Reaction Injection Molding

February 13, 2023

While molded plastics are used in a broad range of industrial and commercial applications, selecting a specific molding process can greatly influence the quality and efficiency of a project. Broadly speaking, the injection molding process produces thermoplastic resin parts by forcing molten plastic into a design mold. The high pressures used cause the plastic to conform to the mold’s shape, thereby generating the part. Like metal die casting, custom plastic injection molding typically produces components that require little or no additional work. Reaction injection molding (or RIM) is a specialized subset of the injection molding technique that chemically bonds two or more plastics into a polymer before they are introduced into the mold.

Manufacturers considering the use of RIM may want to examine the particular attributes that set it apart from standard injection molding. One of the central differences lies in the nature of plastic polymerization, which can yield properties distinct from those of the base materials. RIM can also fabricate large parts with complex shapes, making it well-suited for industrial applications that require bulky components. Likewise, issues of cost-efficiency, production cycle rates, and machinery design can influence the decision to employ this technique.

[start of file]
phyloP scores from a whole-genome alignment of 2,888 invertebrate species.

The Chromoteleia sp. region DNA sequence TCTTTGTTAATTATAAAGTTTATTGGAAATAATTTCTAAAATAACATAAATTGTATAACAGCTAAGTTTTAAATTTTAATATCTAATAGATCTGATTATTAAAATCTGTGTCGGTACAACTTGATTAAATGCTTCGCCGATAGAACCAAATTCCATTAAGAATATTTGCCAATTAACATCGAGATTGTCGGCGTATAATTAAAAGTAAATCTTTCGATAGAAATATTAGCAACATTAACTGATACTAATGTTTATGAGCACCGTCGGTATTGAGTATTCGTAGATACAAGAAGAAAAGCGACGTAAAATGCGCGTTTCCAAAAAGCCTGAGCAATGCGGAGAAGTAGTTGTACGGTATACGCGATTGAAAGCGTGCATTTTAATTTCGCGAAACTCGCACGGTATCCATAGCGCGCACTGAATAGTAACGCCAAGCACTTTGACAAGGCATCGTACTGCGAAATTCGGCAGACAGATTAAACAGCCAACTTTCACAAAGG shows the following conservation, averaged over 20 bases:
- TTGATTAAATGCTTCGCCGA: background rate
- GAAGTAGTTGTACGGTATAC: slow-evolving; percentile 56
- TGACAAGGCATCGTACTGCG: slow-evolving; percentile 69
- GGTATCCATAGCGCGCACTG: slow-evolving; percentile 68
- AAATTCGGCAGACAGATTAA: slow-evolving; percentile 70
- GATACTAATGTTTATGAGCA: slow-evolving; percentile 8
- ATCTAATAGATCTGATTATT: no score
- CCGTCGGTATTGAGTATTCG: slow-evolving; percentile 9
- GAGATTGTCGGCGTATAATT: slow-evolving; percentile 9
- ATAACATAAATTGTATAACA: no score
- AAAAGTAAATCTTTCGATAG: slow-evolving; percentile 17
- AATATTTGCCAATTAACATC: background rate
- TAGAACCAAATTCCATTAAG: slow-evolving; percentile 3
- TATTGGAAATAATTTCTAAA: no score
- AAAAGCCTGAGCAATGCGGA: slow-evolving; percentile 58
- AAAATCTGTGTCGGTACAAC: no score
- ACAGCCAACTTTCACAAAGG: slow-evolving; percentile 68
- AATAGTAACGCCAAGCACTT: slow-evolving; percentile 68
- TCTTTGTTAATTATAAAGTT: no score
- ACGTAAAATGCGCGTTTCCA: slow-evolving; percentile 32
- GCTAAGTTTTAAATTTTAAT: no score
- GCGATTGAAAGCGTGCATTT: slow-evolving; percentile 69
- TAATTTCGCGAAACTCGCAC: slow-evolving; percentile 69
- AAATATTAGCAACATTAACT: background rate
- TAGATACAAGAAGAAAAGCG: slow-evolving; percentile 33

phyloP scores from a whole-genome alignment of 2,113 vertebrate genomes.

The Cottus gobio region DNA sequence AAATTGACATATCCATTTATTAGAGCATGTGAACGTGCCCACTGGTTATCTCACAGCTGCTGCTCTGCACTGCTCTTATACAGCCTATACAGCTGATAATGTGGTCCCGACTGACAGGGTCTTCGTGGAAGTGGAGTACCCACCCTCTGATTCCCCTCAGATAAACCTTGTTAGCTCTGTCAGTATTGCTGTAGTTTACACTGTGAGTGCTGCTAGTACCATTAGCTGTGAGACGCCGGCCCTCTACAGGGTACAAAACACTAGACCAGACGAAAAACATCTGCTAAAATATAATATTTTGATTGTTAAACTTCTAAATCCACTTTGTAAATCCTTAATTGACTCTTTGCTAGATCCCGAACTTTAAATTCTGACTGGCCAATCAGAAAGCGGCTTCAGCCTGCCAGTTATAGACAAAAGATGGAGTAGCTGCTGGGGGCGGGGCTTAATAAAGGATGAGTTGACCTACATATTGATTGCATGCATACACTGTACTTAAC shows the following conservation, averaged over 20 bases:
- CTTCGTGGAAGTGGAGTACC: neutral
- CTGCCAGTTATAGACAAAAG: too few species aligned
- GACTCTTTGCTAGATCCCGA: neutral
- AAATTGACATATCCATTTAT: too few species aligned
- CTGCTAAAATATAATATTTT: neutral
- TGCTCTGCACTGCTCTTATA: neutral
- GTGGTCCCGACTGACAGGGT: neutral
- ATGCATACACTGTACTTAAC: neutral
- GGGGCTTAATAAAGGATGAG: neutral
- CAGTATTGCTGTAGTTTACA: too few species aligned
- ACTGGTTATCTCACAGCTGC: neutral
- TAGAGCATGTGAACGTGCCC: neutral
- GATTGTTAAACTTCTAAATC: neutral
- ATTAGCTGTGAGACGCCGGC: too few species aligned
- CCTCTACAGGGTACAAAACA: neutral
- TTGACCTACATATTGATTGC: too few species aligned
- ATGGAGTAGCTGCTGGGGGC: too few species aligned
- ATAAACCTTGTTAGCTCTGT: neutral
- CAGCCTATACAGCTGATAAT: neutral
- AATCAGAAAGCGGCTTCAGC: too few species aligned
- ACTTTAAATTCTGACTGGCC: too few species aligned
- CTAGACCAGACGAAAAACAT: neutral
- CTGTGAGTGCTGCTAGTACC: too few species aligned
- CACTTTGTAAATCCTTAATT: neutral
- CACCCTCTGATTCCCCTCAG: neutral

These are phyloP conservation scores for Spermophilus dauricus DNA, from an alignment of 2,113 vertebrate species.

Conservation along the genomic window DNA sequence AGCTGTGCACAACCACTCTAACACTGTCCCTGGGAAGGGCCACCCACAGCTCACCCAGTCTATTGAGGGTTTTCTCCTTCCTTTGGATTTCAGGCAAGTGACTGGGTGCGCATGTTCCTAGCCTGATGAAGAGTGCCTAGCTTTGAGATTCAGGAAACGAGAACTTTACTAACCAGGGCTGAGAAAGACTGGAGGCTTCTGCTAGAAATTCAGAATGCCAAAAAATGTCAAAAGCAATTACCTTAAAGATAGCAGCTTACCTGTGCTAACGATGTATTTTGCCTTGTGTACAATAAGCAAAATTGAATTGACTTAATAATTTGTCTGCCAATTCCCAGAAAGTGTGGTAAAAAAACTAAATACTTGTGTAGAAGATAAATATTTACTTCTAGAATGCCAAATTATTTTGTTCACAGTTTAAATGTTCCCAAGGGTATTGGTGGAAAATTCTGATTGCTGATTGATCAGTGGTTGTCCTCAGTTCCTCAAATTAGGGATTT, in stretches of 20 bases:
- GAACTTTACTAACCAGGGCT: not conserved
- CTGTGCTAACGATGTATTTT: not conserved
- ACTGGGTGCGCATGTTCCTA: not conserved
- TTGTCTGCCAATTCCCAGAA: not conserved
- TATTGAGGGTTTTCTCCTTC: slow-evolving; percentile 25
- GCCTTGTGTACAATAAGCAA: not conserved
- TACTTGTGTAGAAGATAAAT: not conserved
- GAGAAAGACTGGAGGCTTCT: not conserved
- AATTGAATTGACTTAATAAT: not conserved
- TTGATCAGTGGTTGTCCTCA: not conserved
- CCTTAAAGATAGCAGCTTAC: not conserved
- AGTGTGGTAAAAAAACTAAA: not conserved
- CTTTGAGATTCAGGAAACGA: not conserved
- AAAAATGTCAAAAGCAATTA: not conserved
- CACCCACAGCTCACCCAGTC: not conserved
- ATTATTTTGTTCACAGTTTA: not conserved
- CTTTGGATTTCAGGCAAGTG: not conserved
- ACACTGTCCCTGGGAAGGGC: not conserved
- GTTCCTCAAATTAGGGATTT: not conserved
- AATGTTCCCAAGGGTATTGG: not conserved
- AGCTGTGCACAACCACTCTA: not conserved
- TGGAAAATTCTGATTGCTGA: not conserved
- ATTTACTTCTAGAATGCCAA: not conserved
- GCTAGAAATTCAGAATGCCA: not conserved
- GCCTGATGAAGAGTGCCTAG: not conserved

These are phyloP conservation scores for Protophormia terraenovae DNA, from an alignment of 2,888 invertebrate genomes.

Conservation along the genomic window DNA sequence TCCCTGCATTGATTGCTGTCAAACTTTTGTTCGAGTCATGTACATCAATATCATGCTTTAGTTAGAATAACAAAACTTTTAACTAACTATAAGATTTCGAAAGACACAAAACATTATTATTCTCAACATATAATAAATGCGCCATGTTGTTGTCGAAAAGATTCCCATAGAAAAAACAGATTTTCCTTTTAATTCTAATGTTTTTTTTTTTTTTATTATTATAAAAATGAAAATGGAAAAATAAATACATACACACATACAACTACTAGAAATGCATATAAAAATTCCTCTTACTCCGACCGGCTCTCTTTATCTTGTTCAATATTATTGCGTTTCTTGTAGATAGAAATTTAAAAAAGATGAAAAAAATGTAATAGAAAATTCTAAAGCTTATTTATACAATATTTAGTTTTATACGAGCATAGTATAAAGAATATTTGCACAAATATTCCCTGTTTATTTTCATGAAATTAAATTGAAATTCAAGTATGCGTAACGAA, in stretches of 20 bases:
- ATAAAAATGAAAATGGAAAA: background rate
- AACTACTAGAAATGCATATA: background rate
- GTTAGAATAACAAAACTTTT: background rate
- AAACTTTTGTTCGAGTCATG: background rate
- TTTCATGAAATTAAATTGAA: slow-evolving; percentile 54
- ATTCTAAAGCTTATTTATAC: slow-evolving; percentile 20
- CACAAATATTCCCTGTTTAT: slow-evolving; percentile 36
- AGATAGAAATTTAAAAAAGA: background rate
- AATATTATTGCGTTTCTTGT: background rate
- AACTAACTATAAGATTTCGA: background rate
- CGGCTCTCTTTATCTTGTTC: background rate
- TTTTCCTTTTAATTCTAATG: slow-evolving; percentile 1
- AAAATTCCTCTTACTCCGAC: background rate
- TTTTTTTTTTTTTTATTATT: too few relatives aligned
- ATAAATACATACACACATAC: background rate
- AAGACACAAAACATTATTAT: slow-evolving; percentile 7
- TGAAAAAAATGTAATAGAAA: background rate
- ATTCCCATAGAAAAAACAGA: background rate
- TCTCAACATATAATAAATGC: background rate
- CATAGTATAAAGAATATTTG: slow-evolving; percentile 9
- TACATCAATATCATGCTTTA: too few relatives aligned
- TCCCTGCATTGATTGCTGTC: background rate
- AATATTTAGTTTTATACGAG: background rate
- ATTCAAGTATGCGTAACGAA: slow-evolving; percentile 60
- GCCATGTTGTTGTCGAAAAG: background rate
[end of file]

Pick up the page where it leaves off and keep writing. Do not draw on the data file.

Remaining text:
Plastics Used in RIM Process
Polyurethanes, polyamides, and fiber composites are the most commonly used types of plastic in reaction injection molding. These materials exhibit properties that vary depending on the ratio of base substances or additive chemicals used during polymerization. Different combinations can yield a range of elastomeric qualities that determine a product’s ability to stretch at low stress and return to its original shape. This range affects the flexibility of structural, solid, and composite foams, which are the chief products used in polyurethane fabrication.

Since the process involves molten plastic, RIM may be considered a type of liquid injection molding. One of the liquids is often infused with carbon fillers or short fiber resin to increase the product’s stress-to-strain ratio and lower the degree to which it expands or contracts from thermal changes.

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